Keywords: occupational recognition, immigrants, labor markets
    JEL: J15 J24 J44 J61
    Date: 2018–12
  6. By: Noe Wiener (Department of Economics, University of Massachusetts, Amherst)
    Abstract: Competition between immigrant and native workers takes place in labor markets that are segmented along various, often unobservable dimensions. It is desirable to measure the extent to which native workers are effectively shielded from competition by immigrant workers by virtue of such patterns of segmentation. This paper proposes measures of group differences in labor market segmentation on the basis of incomplete data, such as can be obtained from the US Census. These measures are derived from a general class of models of labor competition in the Smithian tradition. The observed wage distributions of native and foreign-born workers in the United States (at the national and metropolitan level) can be approximated remarkably well with this class of model, suggesting that a parsimonious account of wage inequality is feasible.
    Keywords: Immigration, labor market competition, segmented labor markets, wage inequality, statistical equilibrium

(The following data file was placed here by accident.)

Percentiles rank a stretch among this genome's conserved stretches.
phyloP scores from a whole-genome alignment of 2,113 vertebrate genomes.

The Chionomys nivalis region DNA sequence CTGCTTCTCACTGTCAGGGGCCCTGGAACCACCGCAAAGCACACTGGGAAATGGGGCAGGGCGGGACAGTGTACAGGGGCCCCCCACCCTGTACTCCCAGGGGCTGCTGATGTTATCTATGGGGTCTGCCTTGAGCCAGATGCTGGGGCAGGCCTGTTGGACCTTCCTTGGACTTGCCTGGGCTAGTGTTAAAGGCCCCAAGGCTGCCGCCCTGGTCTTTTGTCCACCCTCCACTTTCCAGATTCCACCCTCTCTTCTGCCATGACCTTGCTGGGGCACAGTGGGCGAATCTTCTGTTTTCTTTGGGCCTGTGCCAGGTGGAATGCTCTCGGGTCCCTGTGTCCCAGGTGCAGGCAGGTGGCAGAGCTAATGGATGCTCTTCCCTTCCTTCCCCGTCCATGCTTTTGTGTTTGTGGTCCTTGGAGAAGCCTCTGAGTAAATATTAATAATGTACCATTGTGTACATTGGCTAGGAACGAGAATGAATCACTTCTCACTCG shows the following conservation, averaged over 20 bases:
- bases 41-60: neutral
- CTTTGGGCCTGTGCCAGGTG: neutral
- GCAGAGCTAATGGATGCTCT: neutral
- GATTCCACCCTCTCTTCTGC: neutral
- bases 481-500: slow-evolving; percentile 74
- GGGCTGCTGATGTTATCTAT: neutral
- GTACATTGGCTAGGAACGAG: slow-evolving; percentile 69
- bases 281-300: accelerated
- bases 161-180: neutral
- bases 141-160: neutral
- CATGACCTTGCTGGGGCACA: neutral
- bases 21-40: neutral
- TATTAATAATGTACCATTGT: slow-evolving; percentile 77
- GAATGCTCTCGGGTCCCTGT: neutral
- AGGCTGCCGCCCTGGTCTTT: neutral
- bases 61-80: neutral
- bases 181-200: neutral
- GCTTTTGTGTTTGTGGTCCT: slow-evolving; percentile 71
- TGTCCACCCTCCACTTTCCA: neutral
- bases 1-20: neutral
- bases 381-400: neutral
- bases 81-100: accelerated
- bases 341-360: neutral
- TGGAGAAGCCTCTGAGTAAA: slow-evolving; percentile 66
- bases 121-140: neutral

JEL: J15 J31 J42 J61
    Date: 2019–01
  7. By: Xavier Chojnicki (EQUIPPE - Economie Quantitative, Intégration, Politiques Publiques et Econométrie - Université de Lille, Sciences et Technologies - Université de Lille, Sciences Humaines et Sociales - PRES Université Lille Nord de France - Université de Lille, Droit et Santé, LEM - Lille - Economie et Management - CNRS - Centre National de la Recherche Scientifique - UCL - Université catholique de Lille - Université de Lille); Yasser Moullan (IRDES - Institut de Recherche et Documentation en Economie de la Santé, IMI - International Migration Institute - University of Oxford [Oxford], CEMOI - Centre d'Économie et de Management de l'Océan Indien - UR - Université de la Réunion)
    Abstract: Many OECD countries are faced with the considerable challenge of a physician shortage. This paper investigates the strategies that OECD governments adopt and determines whether these policies effectively address these medical shortages. Due to the amount of time medical training requires, it takes longer for an expansion in medical school capacity to have an effect than the recruitment of foreign-trained physicians. Using data obtained from the OECD (2014) and Bhargava et al. (2011), we constructed a unique country-level panel dataset that includes annual data for 17 OECD countries on physician shortages, the number of medical school graduates and immigration and emigration rates from 1991 to 2004. By calculating panel fixed-effect estimates, we find that after a period of medical shortages, OECD governments produce more medical graduates in the long run but in the short term, they primarily recruit from abroad; however, at the same time, certain practising physicians choose to emigrate. Simulation results show the limits of recruiting only abroad in the long term but also highlight its appropriateness for the short term when there is a recurrent cycle of shortages/surpluses in the labour supply of physicians (pig cycle theory).